“It’s the marriage of form and function,” he says. “In a sense they’re very utilitarian – a way of covering mechanical equipment and providing space for the people who operate it. But often they do this in ways that are very ornate. They’re very visible buildings; the railway companies thought they should be ‘seemly’, and in the early days they were very much in the picturesque tradition. And they encapsulate so many aspects of Victorian architecture.”

He bore all that in mind, together with the need to preserve representative examples of as many box types as possible, preferably unaltered over the years. He’s pretty pragmatic, though, about modernisations – “You can’t expect people in the 21st century to carry on working in 19th century conditions” – and found that many of the best-preserved boxes are on “heritage” lines.

He sifted through boxes built to Saxby & Farmer Type 5 designs, McKenzie and Holland Types Ones, and London, Midland and Scottish Railway Type Fours. He noted bargeboards and finials, valencing, eaves brackets and half-hipped roofs. He discovered such delightful railway names as Monk’s Siding, Rowley Regis and Bobeep Junction (watch out for sheep).

And he recommended 50 or so boxes – dating from the 1870s to the 1920s – for listing, including six in the Yorkshire area: Settle; Hensall, near Selby, Hammerton and Marston Moor, near Harrogate; Nunthorpe, near Middlesbrough; and Hebden Bridge.

As the 11.49 to Leeds passes, John gazes round the Hebden box – built in 1891 – like a church enthusiast taking in a fine bit of Perpendicular. “A very attractive building, a building of great character,” he says. “A very ornate structure. A classic signal box. And it’s been very nicely restored. Look, care’s been taken to make the toilet blend in, with its own little finial.”

We leave Paul in his box, with his kettle and microwave and his jars of coffee and tea, like a home from home, and walk along the platform, a period treasure with its fretwork canopies and its pillars painted two-tone brown and its signs with square solid lettering, white-on-black, proudly proclaiming “Hebden Bridge” or instructing: “Passengers must not cross the line except by the subway” (a finger points down). The voice over the public address system – “This is a customer announcement” – comes as a bit of a modern shock.

“You have this wonderful time-warped station that has somehow retained so many of its original features,” says John. “It’s extraordinary in this neck of the woods because so many stations only have a sort of bus shelter on them. One of the factors we took into account is the concept of “group value” – the contribution that one building makes to the whole group of buildings. Here the signal box is contributing to the whole 19th century railway environment.”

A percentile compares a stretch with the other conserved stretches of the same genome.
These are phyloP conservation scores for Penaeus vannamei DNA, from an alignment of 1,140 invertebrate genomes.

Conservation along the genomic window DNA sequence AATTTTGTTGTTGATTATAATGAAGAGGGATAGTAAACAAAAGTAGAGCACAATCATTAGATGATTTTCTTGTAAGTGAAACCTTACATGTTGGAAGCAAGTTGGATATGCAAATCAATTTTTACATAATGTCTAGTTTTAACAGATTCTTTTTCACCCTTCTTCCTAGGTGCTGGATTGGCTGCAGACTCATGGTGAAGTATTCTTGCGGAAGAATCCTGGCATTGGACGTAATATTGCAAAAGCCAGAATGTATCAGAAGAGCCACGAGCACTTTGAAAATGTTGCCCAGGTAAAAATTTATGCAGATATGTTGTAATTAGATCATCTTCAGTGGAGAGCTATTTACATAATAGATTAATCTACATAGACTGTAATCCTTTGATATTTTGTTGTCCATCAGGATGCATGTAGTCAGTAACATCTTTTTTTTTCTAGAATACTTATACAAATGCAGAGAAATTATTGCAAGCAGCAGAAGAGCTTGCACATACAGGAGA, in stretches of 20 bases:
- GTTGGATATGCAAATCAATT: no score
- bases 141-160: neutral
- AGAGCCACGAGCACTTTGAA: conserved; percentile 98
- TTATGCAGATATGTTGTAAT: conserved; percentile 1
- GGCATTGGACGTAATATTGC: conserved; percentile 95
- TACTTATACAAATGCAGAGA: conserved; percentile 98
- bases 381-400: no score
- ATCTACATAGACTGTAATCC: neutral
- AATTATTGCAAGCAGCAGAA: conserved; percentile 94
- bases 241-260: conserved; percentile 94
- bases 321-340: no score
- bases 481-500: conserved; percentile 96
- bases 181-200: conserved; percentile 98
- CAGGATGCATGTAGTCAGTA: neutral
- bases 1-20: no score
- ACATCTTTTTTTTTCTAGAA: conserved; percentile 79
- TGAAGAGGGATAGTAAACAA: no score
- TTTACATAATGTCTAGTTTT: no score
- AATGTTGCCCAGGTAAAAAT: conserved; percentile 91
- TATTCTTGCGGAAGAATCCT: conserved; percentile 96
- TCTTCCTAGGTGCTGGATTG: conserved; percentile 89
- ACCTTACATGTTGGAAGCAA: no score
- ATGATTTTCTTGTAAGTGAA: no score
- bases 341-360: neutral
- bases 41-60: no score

Just as the stations on the Settle-Carlisle line – creating a complete period world of rail travel – are cherished, so is Hebden, not least by its Friends group. It has tubs of geraniums and window boxes of petunias and permanent heritage exhibitions.

Vintage posters reveal “Beauty spots of Hedben Bridge”, a destination “for picnic parties from all over Lancashire and Yorkshire” and there’s an 1844 advert for a “Cheap Trip to Hull” . “The company will convey a limited number of passengers in open waggons to Hull and back the same day,” it says. Depart 6am, return 5pm. Fare three shillings (when a skilled mill worker’s weekly wage was 15 shillings). Compare a 1957 Saturday excursion from Bradford to Blackpool – depart 1.25pm, arrive back at 1.56am on the Sunday, and straight to bed.

Here, for the delight of hardcore enthusiasts, are photographs of Luddenden Foot Goods Yard in 1900 and Mytholmroyd sorting sidings and Todmorden viaduct.

And there’s a sniffy cutting from the Halifax Guardian in 1871 about Mytholmroyd station, which had a First Class waiting room and a “general” one: “First class passengers will have to pass through the general waiting room before they can reach their room; this is a very objectionable feature in their construction.”

I point out to John that not everyone in the 19th century was thrilled by the coming of the railways. “The whole face of the kingdom is to be tattooed with these deformities,” thundered one magazine. “The noise and stench of steam locomotives are to disturb the quietude of the peasant, the farmer and the gentleman.”

So what would Nikolaus Pevsner, the high priest of architectural appraisal, have made of signal boxes being listed? “He once drew a distinction between ‘a building’ and ‘architecture’,” says John. “He said Lincoln Cathedral was architecture but a bike shed was a building. I think he might have thought signal boxes were more buildings than architecture.”

But such heretical thoughts are swept aside by the 12.05 to Manchester.